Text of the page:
I shed a tear to remember all the love and loss these trees now share memories of with me – in my life and theirs, and then set my sights on Crescent City. I’m thrilled that as many times as I’ve driven this road there are still things left unseen. We stop at a memorial and a beach and the people are friendly and the birds singing and the waves crashing. The view is the clearest we’ve ever seen it and we are grateful, but it seems this weather is unkind to elk sightings – also a first. The city comes into the windshield and leaves just as quickly in the rearview. Goodbye California.
The gorse is out today and shining plentifully. I pull over for some photos and notice that this sun-like bright flowering plant is not only yellow, but also comes in a red-yellow variety – another thing to bring a sense of newness to this trip, not that it’s needed. Driving the 101 will bring us across the Thomas Creek Bridge – the tallest in Oregon at 345 feet, built in 1961. Something just as old as the cemetery but new to us is Battle Rock City Park. It’s dedicated to the locals, Dene Tsut Dah, and the pioneers who fought to found the townsite now known as Port Orford.
Another beautiful beach and another loving family with kids wearing ocean finds pretending to be hobos. Caleb unknowingly steps on the hardest piece of kelp we’ve ever found and the other end swings up and cuts my ankle. He leaves me to wallow in pain and search for pity while he climbs the rock formation with a path on it until the mother nearby warns of poison something. She lives nearby and says it won’t be bad unless he’s allergic – not that we know of.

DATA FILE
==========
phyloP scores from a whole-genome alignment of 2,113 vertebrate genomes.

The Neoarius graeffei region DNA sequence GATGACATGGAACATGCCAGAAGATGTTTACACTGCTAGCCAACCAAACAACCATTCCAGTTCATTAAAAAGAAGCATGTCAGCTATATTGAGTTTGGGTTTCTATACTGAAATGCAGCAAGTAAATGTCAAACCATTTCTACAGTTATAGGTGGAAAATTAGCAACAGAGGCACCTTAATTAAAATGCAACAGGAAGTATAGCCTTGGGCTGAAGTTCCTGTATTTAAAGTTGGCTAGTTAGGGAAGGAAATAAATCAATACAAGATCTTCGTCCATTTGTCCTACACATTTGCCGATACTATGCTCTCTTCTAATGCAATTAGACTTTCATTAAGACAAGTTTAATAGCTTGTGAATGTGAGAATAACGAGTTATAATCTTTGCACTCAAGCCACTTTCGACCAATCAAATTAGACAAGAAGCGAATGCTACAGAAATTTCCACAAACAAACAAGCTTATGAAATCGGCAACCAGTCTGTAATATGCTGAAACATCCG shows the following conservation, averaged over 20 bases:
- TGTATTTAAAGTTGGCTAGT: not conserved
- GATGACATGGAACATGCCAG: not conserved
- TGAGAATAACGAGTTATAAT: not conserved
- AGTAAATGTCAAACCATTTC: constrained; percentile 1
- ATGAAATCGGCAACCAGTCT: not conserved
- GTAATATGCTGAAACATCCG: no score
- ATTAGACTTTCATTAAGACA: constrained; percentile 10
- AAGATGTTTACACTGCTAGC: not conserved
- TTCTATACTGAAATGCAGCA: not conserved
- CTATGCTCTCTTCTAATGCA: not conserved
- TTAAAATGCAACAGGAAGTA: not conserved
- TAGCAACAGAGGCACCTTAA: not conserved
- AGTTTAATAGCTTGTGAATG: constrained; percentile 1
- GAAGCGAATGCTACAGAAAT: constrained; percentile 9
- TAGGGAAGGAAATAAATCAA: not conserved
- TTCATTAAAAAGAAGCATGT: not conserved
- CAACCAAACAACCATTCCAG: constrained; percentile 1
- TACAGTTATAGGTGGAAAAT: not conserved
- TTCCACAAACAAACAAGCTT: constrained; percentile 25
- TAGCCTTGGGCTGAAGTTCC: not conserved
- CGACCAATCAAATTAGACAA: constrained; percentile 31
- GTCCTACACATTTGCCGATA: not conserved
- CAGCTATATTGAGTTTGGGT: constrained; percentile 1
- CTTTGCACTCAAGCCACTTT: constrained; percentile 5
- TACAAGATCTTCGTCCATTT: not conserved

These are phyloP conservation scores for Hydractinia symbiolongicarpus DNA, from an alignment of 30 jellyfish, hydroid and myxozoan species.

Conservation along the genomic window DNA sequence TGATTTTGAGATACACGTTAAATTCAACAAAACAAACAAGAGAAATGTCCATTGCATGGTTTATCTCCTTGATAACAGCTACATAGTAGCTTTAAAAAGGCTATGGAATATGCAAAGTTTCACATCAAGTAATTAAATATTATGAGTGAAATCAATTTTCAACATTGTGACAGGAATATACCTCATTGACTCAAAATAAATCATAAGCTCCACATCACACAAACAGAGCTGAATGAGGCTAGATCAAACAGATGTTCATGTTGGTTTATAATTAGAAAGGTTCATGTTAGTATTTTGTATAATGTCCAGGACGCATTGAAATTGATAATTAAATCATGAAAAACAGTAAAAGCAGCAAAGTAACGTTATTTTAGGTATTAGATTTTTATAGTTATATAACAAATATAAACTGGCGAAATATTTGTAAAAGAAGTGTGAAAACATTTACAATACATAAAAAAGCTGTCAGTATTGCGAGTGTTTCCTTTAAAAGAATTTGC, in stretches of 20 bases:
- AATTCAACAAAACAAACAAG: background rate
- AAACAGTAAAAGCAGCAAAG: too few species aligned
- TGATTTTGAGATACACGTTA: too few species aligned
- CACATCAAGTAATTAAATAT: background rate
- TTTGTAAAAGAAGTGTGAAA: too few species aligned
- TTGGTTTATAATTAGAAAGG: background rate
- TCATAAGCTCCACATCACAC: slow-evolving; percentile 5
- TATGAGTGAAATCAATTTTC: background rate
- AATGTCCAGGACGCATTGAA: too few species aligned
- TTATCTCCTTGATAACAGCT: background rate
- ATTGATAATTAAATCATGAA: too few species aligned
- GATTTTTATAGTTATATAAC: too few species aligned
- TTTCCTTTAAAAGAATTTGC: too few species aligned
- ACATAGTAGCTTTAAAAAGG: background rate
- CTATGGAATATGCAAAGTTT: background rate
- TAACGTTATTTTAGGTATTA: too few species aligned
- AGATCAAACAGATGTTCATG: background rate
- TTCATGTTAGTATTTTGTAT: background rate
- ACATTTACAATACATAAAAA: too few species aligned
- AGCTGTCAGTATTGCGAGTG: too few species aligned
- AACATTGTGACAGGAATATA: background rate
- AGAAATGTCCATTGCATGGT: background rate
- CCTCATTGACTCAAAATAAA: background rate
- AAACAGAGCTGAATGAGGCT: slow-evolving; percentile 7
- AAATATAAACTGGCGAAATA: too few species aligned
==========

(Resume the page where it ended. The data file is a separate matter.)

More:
We find out that the Tillamook Cheese Factory will be closed by the time we get there – if we drive really fast and bypass everything. Since this isn’t going to happen we stop in Winchester Bay to see what their market and bakery have to offer. The market has bathrooms for customers only, but is more of an anti-gas station. We walk across the parking lot to the bakery that has slim bread pickings (the jalapeño-cheddar loaf is delicious), wine, jams, sweaters, and sweets galore.
We should buy something to enjoy and then gift to someone, but no long-term tasty items will be purchased that can’t be taken on the plane with us. We get the bread, some smoked black pepper white cheddar cheese (thanks Tillamook), and a slice of cheesecake with Oreos in the middle and red velvet cake on the bottom. The picture looks better than it tastes unless you’re one of those people who like tea with your sugar. I took out the two layers of chocolate frosting and asked for Caleb’s help with the rest.
Now it was time to enjoy the Oregon beaches. We enjoyed the view and the sand of some, watched the dunes go by, and stopped at Carl Washburne to enjoy the sun and driftwood on the beach while the dogs ate and then walked them in the grass next to the bathrooms. We stopped in Nye Beach because we’ve never been, I liked the wood of the buildings and steps, and Caleb wanted one more opportunity to watch a sunset in Oregon – one of my favorite places, but the clouds were choosing otherwise.
We stop near Whale Cove, park the car, and walk up the road to see the waterfall, houses, and beach through the trees. I’m too tired to stop, but we passed Depoe Bay – the smallest navigable harbor in the world at 0.01mi² or six acres. I make it to a church parking lot before Lincoln City as my eyes get heavy. I pull in, turn off the car, and sleep.